When I was a young man I accepted many things as fact. As I grew up and was educated at school there were more facts. When I was told I was going to a grammar school (which meant I was in the top 5%) I accepted that fact. When I was told I was a really good example of a really good Christian I walked away from that fact. As we all approached the end of our grammar school education and were asked which university we would apply to – I found out a curious fact. That my education was simply me on someone else’s conveyor belt.
I was brought up with facts at home as well. That when we went bed on Christmas Eve in a normal house, and woke up on Christmas morning to “Santa’s Grotto” – the fact was that Father Christmas had been to our house and “magic’d-it” while we slept.
That the tooth fairy left us money under our pillow. That we had to go school (just like dad had to go work – just like mum had to look after us). That mum and dad “struggled” at times because mum struggled with us six children (and because we never had enough money no matter how hard mum and dad worked). That we went to church every Sunday. That you mustn’t smoke (we all did). That you mustn’t drink too much (ditto). That you mustn’t have sex before you got married (ditto to that as well). That there is a God and Jesus and the Holy Spirit. That the bible is God’s word.
All these facts were just part of growing up. That’s how I grew up. And somewhere in all of that I was meant to become my own person. Which included accepting and rejecting. Meant changing and challenging. Meant leaving home. Getting a house. Getting married. Earning enough money. Having children. Starting all over again – but this time without the mistakes done to me (… really??).
Life was never complicated. And that is a fact.
And then in the second half of my life I began to ask questions.
Just how had mum and dad accepted a ghost (in one of the houses they lived in)? A little old lady ghost who turned up at bath-time for the wee-ones. Who sat in the corner of the bathroom and who, after bath-time, disappeared again. I never saw the ghost (before my time), but I remember my (Christian) mum and dad telling us about it – just like I would tell you about what sort of day I had.
Like arranging to meet our youngest daughter at Oxford Circus (tube station), London. And I forgetting that a young girl traveling alone – who had never traveled this route by herself – who was arriving at a busy underground station with trains coming and going every minute – a station that has multiple exits everywhere – that has crowds of people all the time – that is a place you could pass by your best-mate and not even see them – that THAT was where I had arranged to meet our young daughter. I remember sweating. I remember praying. “Please let me see her, please let me see her …” And I did. As I ran down an escalator and onto the platform I spotted our daughter in one carriage of a whole train of carriages full of people whizzing by me. I remember keeping my eyes locked on the door she would exit. And she did. And we met as arranged.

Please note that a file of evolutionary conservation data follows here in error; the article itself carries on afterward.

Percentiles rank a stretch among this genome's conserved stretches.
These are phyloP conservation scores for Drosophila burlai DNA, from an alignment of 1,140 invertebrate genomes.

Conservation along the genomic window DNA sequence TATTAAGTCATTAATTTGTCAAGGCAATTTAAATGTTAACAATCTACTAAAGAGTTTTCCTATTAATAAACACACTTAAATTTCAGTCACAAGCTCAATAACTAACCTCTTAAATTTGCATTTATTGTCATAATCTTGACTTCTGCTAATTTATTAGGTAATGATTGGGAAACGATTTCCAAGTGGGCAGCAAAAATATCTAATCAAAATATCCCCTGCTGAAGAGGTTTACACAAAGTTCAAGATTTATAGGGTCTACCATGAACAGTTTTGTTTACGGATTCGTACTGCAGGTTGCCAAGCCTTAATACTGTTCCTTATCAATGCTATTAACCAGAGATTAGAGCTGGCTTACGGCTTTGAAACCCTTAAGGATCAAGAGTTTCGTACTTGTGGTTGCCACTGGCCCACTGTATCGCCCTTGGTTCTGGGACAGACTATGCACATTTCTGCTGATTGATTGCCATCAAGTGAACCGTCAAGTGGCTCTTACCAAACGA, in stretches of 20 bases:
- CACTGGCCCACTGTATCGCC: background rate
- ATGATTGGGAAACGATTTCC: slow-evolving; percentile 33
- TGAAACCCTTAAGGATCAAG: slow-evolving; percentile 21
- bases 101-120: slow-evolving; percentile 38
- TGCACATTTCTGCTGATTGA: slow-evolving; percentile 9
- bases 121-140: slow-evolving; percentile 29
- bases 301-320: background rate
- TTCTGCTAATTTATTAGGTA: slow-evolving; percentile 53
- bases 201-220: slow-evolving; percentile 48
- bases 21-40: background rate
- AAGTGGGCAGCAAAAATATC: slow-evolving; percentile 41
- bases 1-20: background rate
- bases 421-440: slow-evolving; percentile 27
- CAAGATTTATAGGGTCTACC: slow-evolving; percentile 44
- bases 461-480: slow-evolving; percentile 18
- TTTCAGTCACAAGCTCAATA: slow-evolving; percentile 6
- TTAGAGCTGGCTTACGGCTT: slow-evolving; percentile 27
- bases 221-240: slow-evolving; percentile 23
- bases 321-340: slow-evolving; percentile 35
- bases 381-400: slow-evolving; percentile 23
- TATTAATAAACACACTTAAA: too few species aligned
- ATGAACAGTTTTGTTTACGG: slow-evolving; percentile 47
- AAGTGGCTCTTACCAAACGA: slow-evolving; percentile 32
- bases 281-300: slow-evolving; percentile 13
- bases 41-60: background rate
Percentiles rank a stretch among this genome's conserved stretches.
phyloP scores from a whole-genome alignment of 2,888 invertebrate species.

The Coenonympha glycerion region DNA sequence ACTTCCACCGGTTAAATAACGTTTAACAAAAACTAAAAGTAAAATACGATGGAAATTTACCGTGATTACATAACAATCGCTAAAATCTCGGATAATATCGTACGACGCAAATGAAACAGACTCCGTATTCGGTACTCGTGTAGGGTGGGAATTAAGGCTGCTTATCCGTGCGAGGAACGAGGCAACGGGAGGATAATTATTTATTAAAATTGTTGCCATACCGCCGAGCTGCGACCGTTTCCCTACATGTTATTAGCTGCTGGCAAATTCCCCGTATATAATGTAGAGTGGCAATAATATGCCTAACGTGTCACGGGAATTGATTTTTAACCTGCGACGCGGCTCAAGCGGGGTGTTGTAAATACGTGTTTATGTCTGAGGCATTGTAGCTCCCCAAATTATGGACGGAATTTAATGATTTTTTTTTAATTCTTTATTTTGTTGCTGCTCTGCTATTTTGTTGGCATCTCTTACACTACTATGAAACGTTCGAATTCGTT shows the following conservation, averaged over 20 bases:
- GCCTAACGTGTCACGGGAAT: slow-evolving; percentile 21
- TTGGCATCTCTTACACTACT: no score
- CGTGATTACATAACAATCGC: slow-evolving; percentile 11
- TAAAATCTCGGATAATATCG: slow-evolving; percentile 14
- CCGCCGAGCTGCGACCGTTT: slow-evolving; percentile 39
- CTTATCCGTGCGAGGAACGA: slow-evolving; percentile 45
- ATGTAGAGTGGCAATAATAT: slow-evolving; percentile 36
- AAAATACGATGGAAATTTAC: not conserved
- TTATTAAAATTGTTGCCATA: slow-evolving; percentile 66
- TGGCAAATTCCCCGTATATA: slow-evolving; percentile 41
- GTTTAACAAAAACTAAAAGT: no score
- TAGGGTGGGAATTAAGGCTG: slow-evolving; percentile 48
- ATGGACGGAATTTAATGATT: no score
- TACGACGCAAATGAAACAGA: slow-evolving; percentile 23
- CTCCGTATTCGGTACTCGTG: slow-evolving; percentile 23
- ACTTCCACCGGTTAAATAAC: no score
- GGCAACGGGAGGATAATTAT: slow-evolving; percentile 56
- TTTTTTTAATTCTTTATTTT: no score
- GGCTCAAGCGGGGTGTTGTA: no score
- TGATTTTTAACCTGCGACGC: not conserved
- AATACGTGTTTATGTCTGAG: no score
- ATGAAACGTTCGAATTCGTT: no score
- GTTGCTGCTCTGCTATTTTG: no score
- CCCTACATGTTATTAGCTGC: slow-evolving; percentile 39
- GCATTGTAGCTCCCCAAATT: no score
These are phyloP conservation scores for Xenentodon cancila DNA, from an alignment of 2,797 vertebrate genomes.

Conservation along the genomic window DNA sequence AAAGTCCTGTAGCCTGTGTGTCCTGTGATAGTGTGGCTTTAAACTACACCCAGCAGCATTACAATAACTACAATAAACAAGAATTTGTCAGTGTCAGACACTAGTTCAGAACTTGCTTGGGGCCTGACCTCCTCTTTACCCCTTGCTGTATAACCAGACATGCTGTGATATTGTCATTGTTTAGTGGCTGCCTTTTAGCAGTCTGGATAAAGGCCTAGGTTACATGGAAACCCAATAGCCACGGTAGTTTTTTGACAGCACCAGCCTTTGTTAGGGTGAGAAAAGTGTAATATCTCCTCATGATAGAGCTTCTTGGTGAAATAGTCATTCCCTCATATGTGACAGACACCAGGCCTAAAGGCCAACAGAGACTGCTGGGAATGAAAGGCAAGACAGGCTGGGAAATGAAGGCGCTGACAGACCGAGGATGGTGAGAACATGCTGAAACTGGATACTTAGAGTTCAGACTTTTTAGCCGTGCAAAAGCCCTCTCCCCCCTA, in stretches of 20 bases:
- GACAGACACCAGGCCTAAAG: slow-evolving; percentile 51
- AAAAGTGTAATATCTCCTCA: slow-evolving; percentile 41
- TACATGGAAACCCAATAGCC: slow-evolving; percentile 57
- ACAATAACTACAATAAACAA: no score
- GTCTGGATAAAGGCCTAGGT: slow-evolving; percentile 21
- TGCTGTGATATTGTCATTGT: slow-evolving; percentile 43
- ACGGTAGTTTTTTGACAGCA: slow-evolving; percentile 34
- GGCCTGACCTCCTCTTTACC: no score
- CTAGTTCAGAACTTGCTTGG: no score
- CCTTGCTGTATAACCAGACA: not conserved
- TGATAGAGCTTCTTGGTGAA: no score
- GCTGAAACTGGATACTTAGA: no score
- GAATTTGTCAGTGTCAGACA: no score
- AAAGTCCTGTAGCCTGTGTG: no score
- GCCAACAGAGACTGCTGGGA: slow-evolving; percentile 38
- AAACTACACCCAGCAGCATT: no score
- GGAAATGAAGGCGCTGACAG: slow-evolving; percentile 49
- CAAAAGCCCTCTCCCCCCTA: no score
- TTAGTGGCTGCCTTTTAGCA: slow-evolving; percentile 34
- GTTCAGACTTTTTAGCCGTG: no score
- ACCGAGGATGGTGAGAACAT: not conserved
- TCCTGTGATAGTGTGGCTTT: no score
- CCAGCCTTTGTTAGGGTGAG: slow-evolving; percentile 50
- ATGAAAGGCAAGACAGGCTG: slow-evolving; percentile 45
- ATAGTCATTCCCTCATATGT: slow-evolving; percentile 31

Statistics and science might tell me why. And I will thank them for their explanations, but I will still whisper “Thank you dear God”. As I did then (and still do when I recall the terror inside me). Just as I still wonder about that little lady ghost.
Because there are number of “my miracles” (which all probably come with a scientific explanation) that keep happening. Like hearing someone talk about getting a call in the seconds before they were about to do something – a call that said simply “I have no idea what you are doing but I do know I was “told” to stop what I was doing and call you to tell you not to do whatever it is you about to do.”
Like my dad going to withdraw cash from a cash-point, and hearing a whisper to double the amount, but having no idea why. And then later that day finding someone needing exactly that same amount of “double” cash he had been invited to withdraw.
There are too many personal examples to record here (isn’t that written somewhere in the bible?) – so many little “connecting things” that come without any reason right then – but make perfect sense later (or never). There may be “science” in all of that. But I have too many for me to be convinced it has to be that complicated.
And it is for those reasons that I have come to question the bible. Not because I don’t believe in a “God” anymore. But because I believe that I don’t have to call Him “God” or even “Him” anymore. I don’t see my “God” being as small as defined in the bible. I don’t see my “God” being as contradictory as I have been taught to believe. Because that means I have to cherry-pick my God in the bible. And that is why I don’t regard the bible as fact anymore.
But I do believe in something. Something all sacred texts point to:
A love that connects (if we allow). A love that empowers each of us (ditto again).
Am I right? I have no idea.
But I believe in me – and you – and love.
This was not (touch three). I wrote (touch three) earlier this morning. And then heard a whisper: “Not enough love. Let them know you believe in me. Let them know you know Love.”
I see Love everywhere in everyone. Love that does not demand you believe this, that or the other. We all know what Love is. Love is kind. We are all connected when we Love. We all do “sacrificial stuff” when we Love – but we just call that kindness.
(and that predatory self-centred stuff some people call “love” … we know it’s not)
So when we define (whatever we call our) God – that for me is religion. And that comes with “I believe” stuff. Stuff I am told to believe is fact. And then people behave badly to people. And call it “God says”. And that isn’t Love. Not for me.
So now this is (touch three)
And (touch four) is already written.